The Heritage Foundation’s Economic Freedom Index actually provides some terrific examples of how size of government and economic freedom are not necessarily the same thing, which Will discusses in his second post on the topic. One excellent example that demonstrates my point about an underfunded bureaucracy is Nepal, which has a remarkably small size of government and yet ranks terribly in terms of overall economic freedom, especially because of its high rate of corruption and poor ability to safeguard property rights. An even better example is Turkmenistan, which has an even smaller government and yet even more corruption and problems with property rights and other economic freedoms.
The simple reality is that, as Wilkinson points out so well, “small government” and “limited government” are not necessarily the same thing. And “limited government” is what we are really aiming for, unless we’re going to accept that total anarchism is the only acceptable way to protect liberty (a position that is not, by the way, indefensible).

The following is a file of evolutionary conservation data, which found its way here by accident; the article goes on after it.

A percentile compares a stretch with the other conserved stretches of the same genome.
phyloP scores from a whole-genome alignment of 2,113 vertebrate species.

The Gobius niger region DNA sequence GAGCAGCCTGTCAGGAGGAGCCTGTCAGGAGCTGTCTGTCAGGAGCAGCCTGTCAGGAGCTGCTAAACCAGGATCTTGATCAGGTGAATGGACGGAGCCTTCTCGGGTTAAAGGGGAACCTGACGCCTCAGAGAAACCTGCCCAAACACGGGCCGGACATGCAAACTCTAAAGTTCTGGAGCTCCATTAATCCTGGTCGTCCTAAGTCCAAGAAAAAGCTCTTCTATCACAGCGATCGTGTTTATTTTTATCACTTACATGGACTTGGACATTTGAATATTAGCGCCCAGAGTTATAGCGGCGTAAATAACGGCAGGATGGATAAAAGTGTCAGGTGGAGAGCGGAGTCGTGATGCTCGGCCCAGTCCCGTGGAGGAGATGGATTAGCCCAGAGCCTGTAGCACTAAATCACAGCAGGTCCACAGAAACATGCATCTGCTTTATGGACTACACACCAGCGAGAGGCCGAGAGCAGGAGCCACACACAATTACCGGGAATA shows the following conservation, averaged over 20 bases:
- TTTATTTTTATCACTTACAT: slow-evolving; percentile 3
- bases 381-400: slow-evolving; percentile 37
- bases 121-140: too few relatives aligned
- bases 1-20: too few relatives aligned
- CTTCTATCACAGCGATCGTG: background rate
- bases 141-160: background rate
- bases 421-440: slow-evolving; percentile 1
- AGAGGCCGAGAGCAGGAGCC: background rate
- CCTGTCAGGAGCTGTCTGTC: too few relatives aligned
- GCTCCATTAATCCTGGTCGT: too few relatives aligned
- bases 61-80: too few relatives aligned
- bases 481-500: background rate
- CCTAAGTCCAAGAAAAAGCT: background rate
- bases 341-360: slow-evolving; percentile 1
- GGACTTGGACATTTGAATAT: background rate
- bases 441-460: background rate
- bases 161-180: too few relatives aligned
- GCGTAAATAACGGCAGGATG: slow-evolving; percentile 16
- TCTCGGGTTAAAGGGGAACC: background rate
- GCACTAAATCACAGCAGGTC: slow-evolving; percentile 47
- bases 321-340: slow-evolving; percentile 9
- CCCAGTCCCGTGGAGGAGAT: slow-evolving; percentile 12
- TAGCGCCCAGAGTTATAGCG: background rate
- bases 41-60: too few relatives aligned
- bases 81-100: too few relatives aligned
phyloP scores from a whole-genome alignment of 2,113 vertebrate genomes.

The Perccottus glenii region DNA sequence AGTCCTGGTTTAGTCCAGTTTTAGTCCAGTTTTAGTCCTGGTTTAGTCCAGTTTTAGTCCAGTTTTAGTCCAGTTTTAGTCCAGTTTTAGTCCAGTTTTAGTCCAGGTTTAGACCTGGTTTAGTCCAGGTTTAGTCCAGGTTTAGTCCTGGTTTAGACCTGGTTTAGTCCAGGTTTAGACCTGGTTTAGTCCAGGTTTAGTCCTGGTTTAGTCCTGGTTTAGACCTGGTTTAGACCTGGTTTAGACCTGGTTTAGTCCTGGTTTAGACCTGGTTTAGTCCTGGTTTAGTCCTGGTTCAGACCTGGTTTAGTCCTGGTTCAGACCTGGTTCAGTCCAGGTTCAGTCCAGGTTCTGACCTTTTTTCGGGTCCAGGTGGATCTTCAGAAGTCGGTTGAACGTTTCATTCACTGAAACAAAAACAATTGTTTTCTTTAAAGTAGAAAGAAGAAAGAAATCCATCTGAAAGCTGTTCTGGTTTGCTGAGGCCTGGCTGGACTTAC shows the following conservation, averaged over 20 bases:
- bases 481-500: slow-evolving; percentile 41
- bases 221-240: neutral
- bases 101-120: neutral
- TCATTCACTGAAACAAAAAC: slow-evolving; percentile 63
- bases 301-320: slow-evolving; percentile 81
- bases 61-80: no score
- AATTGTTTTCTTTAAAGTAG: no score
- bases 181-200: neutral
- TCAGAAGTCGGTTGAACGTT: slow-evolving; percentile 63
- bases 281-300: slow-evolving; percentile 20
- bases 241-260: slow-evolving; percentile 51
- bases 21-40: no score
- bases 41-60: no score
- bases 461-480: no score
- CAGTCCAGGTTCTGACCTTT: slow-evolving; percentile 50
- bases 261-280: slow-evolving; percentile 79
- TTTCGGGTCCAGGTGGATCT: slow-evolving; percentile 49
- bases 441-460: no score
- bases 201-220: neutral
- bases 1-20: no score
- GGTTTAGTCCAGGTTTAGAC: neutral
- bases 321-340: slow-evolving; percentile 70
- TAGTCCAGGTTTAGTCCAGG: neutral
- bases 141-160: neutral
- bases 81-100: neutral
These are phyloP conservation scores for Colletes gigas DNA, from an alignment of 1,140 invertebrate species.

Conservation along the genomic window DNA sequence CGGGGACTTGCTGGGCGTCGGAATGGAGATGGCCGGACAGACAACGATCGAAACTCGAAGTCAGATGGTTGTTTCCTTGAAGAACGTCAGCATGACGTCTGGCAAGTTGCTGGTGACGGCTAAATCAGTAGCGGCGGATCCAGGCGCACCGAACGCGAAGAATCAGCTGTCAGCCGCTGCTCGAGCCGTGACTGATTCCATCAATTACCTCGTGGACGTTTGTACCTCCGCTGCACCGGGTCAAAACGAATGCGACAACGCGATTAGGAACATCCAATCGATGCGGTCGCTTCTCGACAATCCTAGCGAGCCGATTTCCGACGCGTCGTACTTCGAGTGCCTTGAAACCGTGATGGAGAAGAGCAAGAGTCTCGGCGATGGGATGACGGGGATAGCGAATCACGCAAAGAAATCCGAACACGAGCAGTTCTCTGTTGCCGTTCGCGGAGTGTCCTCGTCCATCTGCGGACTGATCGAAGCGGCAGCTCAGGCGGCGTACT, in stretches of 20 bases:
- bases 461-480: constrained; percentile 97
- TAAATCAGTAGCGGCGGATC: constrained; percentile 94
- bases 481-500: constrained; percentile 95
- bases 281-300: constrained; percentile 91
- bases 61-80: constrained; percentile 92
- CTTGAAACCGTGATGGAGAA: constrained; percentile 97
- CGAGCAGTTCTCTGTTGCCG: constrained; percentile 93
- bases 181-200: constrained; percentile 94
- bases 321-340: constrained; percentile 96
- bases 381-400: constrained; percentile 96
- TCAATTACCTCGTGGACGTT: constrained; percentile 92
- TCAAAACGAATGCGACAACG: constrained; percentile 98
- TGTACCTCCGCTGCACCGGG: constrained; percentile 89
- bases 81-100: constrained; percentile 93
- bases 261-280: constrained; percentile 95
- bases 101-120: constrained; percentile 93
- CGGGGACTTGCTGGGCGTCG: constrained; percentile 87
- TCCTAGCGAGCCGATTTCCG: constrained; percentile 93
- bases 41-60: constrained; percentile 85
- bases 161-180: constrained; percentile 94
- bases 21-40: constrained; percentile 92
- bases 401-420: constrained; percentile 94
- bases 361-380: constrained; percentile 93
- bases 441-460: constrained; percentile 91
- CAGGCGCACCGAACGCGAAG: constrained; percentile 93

UPDATE: One thing I left out from this post. What Wilkinson tries to re-emphasize is that “liberaltarianism” is not about creating a left-libertarian alliance, or dressing libertarianism up to make it appealing to the political Left. It is instead almost entirely about articulating a libertarian vision for society that is more true to its classically liberal roots, and then attempting to persuade the politically inclined that this vision presents a better means of achieving goals upon which liberals and libertarian agree. It does not mean giving up on persuading conservatives to adopt libertarian means to achieve goals upon which libertarians and conservatives agree; nor does it mean that libertarians should start voting for Dems – in fact, it largely doesn’t take a position on which “side” is better for libertarianism.